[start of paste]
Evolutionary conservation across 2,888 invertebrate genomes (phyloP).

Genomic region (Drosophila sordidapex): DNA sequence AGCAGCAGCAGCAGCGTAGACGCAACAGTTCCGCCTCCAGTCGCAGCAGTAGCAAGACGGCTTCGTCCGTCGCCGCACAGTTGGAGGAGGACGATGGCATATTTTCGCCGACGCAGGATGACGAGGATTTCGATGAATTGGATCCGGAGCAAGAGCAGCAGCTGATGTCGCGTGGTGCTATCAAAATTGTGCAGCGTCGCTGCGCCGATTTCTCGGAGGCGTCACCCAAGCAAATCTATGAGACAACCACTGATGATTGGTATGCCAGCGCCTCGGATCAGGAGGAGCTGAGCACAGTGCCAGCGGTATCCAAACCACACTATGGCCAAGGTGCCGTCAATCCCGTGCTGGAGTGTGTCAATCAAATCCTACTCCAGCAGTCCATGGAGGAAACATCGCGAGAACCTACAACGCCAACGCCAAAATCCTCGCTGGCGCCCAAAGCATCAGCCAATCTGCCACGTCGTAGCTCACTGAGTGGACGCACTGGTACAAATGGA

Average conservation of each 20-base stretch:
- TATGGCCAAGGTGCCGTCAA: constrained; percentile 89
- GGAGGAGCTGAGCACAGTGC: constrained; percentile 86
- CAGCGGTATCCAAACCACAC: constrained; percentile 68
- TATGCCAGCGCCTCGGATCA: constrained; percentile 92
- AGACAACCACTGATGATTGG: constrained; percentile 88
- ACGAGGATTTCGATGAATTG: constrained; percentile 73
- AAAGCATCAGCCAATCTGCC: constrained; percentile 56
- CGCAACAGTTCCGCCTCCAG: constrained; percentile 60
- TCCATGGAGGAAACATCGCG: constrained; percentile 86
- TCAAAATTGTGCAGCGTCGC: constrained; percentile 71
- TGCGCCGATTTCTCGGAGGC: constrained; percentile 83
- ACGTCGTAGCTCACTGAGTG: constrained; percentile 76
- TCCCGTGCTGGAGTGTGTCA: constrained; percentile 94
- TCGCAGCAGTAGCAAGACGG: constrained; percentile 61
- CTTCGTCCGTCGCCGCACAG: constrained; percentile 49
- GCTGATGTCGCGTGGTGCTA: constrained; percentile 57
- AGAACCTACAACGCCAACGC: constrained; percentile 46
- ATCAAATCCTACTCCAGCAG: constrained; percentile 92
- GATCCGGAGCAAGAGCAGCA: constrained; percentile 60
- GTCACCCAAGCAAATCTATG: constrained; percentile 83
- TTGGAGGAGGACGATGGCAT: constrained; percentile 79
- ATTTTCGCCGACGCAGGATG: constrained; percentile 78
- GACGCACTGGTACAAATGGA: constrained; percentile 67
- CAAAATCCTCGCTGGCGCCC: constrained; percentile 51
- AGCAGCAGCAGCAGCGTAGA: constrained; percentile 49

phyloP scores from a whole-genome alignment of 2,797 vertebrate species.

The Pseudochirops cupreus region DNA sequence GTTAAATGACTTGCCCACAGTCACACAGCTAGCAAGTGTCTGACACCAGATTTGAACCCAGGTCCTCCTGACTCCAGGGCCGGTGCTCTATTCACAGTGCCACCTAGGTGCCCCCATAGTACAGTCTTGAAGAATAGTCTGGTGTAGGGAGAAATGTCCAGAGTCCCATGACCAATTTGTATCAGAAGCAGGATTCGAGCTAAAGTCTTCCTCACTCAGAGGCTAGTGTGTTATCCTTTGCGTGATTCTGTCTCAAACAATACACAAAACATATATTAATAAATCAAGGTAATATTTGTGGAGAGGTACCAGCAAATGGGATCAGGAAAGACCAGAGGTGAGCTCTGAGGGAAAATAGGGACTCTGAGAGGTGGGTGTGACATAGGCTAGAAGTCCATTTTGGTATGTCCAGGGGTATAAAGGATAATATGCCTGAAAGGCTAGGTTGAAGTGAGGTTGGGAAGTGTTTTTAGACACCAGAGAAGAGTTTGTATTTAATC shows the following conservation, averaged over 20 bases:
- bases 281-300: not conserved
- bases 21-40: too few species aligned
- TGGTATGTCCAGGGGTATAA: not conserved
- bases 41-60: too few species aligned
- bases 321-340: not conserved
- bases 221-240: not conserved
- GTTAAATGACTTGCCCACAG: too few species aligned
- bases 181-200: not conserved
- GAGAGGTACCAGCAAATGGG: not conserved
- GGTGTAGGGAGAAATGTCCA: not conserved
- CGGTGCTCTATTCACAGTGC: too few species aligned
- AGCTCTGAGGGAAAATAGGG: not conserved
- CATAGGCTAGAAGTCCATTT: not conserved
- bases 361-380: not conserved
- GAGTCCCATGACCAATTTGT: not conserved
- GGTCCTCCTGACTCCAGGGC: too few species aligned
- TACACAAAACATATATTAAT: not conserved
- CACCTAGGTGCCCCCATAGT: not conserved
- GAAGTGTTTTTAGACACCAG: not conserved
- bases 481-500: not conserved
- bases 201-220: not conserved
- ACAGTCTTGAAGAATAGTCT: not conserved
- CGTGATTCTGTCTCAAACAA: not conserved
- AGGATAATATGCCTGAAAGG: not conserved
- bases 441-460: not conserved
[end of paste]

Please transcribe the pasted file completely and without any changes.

Evolutionary conservation across 2,888 invertebrate genomes (phyloP).

Genomic region (Drosophila sordidapex): DNA sequence AGCAGCAGCAGCAGCGTAGACGCAACAGTTCCGCCTCCAGTCGCAGCAGTAGCAAGACGGCTTCGTCCGTCGCCGCACAGTTGGAGGAGGACGATGGCATATTTTCGCCGACGCAGGATGACGAGGATTTCGATGAATTGGATCCGGAGCAAGAGCAGCAGCTGATGTCGCGTGGTGCTATCAAAATTGTGCAGCGTCGCTGCGCCGATTTCTCGGAGGCGTCACCCAAGCAAATCTATGAGACAACCACTGATGATTGGTATGCCAGCGCCTCGGATCAGGAGGAGCTGAGCACAGTGCCAGCGGTATCCAAACCACACTATGGCCAAGGTGCCGTCAATCCCGTGCTGGAGTGTGTCAATCAAATCCTACTCCAGCAGTCCATGGAGGAAACATCGCGAGAACCTACAACGCCAACGCCAAAATCCTCGCTGGCGCCCAAAGCATCAGCCAATCTGCCACGTCGTAGCTCACTGAGTGGACGCACTGGTACAAATGGA

Average conservation of each 20-base stretch:
- TATGGCCAAGGTGCCGTCAA: constrained; percentile 89
- GGAGGAGCTGAGCACAGTGC: constrained; percentile 86
- CAGCGGTATCCAAACCACAC: constrained; percentile 68
- TATGCCAGCGCCTCGGATCA: constrained; percentile 92
- AGACAACCACTGATGATTGG: constrained; percentile 88
- ACGAGGATTTCGATGAATTG: constrained; percentile 73
- AAAGCATCAGCCAATCTGCC: constrained; percentile 56
- CGCAACAGTTCCGCCTCCAG: constrained; percentile 60
- TCCATGGAGGAAACATCGCG: constrained; percentile 86
- TCAAAATTGTGCAGCGTCGC: constrained; percentile 71
- TGCGCCGATTTCTCGGAGGC: constrained; percentile 83
- ACGTCGTAGCTCACTGAGTG: constrained; percentile 76
- TCCCGTGCTGGAGTGTGTCA: constrained; percentile 94
- TCGCAGCAGTAGCAAGACGG: constrained; percentile 61
- CTTCGTCCGTCGCCGCACAG: constrained; percentile 49
- GCTGATGTCGCGTGGTGCTA: constrained; percentile 57
- AGAACCTACAACGCCAACGC: constrained; percentile 46
- ATCAAATCCTACTCCAGCAG: constrained; percentile 92
- GATCCGGAGCAAGAGCAGCA: constrained; percentile 60
- GTCACCCAAGCAAATCTATG: constrained; percentile 83
- TTGGAGGAGGACGATGGCAT: constrained; percentile 79
- ATTTTCGCCGACGCAGGATG: constrained; percentile 78
- GACGCACTGGTACAAATGGA: constrained; percentile 67
- CAAAATCCTCGCTGGCGCCC: constrained; percentile 51
- AGCAGCAGCAGCAGCGTAGA: constrained; percentile 49

phyloP scores from a whole-genome alignment of 2,797 vertebrate species.

The Pseudochirops cupreus region DNA sequence GTTAAATGACTTGCCCACAGTCACACAGCTAGCAAGTGTCTGACACCAGATTTGAACCCAGGTCCTCCTGACTCCAGGGCCGGTGCTCTATTCACAGTGCCACCTAGGTGCCCCCATAGTACAGTCTTGAAGAATAGTCTGGTGTAGGGAGAAATGTCCAGAGTCCCATGACCAATTTGTATCAGAAGCAGGATTCGAGCTAAAGTCTTCCTCACTCAGAGGCTAGTGTGTTATCCTTTGCGTGATTCTGTCTCAAACAATACACAAAACATATATTAATAAATCAAGGTAATATTTGTGGAGAGGTACCAGCAAATGGGATCAGGAAAGACCAGAGGTGAGCTCTGAGGGAAAATAGGGACTCTGAGAGGTGGGTGTGACATAGGCTAGAAGTCCATTTTGGTATGTCCAGGGGTATAAAGGATAATATGCCTGAAAGGCTAGGTTGAAGTGAGGTTGGGAAGTGTTTTTAGACACCAGAGAAGAGTTTGTATTTAATC shows the following conservation, averaged over 20 bases:
- bases 281-300: not conserved
- bases 21-40: too few species aligned
- TGGTATGTCCAGGGGTATAA: not conserved
- bases 41-60: too few species aligned
- bases 321-340: not conserved
- bases 221-240: not conserved
- GTTAAATGACTTGCCCACAG: too few species aligned
- bases 181-200: not conserved
- GAGAGGTACCAGCAAATGGG: not conserved
- GGTGTAGGGAGAAATGTCCA: not conserved
- CGGTGCTCTATTCACAGTGC: too few species aligned
- AGCTCTGAGGGAAAATAGGG: not conserved
- CATAGGCTAGAAGTCCATTT: not conserved
- bases 361-380: not conserved
- GAGTCCCATGACCAATTTGT: not conserved
- GGTCCTCCTGACTCCAGGGC: too few species aligned
- TACACAAAACATATATTAAT: not conserved
- CACCTAGGTGCCCCCATAGT: not conserved
- GAAGTGTTTTTAGACACCAG: not conserved
- bases 481-500: not conserved
- bases 201-220: not conserved
- ACAGTCTTGAAGAATAGTCT: not conserved
- CGTGATTCTGTCTCAAACAA: not conserved
- AGGATAATATGCCTGAAAGG: not conserved
- bases 441-460: not conserved